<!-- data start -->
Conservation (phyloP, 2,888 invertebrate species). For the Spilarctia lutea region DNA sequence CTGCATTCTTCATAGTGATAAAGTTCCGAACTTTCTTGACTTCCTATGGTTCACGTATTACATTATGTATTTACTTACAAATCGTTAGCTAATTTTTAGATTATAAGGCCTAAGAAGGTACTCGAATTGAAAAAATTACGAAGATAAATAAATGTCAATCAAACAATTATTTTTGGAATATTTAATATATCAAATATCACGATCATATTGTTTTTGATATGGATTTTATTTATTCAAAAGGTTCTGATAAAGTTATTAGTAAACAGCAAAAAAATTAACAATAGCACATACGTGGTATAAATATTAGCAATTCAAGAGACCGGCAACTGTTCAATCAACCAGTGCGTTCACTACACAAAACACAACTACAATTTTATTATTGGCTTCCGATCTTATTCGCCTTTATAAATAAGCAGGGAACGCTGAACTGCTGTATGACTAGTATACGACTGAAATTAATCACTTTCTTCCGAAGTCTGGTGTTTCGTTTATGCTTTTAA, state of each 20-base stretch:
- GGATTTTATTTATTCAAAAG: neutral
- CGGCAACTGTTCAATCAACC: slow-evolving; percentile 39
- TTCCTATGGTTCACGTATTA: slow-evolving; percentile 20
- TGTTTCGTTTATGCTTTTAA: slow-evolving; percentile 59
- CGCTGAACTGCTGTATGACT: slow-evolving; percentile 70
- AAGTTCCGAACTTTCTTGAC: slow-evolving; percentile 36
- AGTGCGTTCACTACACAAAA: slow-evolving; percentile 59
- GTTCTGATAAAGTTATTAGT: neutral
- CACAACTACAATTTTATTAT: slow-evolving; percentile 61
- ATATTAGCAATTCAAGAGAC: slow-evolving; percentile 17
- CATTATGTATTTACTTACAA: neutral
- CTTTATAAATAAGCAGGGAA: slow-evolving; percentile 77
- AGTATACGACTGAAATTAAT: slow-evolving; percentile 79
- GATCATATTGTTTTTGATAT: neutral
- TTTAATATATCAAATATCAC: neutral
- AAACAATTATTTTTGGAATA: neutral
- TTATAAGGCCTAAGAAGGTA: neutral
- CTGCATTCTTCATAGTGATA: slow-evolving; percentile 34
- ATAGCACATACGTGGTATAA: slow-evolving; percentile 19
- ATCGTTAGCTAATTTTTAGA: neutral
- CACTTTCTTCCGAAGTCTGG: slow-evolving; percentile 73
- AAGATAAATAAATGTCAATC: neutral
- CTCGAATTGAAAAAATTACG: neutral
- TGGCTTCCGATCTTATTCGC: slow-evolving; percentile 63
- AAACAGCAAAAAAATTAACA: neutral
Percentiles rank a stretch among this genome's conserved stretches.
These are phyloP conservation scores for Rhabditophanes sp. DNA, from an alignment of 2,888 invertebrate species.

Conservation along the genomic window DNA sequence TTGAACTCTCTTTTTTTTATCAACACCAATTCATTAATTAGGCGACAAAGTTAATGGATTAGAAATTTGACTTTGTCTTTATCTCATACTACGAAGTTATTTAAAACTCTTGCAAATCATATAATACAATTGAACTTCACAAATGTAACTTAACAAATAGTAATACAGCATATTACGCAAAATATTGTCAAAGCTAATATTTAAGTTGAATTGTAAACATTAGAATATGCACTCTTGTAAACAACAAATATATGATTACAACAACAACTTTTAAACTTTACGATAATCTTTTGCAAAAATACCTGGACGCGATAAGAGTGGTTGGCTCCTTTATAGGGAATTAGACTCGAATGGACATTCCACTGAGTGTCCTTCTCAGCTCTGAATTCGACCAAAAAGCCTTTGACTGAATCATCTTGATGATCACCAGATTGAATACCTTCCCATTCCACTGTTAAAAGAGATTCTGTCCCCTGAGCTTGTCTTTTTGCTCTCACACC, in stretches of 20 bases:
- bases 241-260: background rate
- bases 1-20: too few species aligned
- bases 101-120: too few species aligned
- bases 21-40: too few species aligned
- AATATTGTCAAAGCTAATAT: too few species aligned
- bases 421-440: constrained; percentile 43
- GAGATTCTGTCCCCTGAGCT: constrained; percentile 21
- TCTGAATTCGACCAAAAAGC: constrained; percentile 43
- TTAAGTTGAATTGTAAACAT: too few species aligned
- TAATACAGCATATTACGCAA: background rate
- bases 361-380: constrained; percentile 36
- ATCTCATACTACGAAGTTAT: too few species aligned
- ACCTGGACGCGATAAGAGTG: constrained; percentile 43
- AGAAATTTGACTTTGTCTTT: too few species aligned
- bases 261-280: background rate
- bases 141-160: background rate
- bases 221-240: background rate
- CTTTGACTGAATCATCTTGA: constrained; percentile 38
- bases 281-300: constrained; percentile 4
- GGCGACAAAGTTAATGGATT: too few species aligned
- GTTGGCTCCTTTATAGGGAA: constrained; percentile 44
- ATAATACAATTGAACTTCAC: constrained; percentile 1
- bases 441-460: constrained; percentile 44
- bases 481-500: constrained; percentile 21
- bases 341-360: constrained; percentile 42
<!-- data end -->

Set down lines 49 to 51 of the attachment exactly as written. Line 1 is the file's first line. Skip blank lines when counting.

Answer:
- GGCGACAAAGTTAATGGATT: too few species aligned
- GTTGGCTCCTTTATAGGGAA: constrained; percentile 44
- ATAATACAATTGAACTTCAC: constrained; percentile 1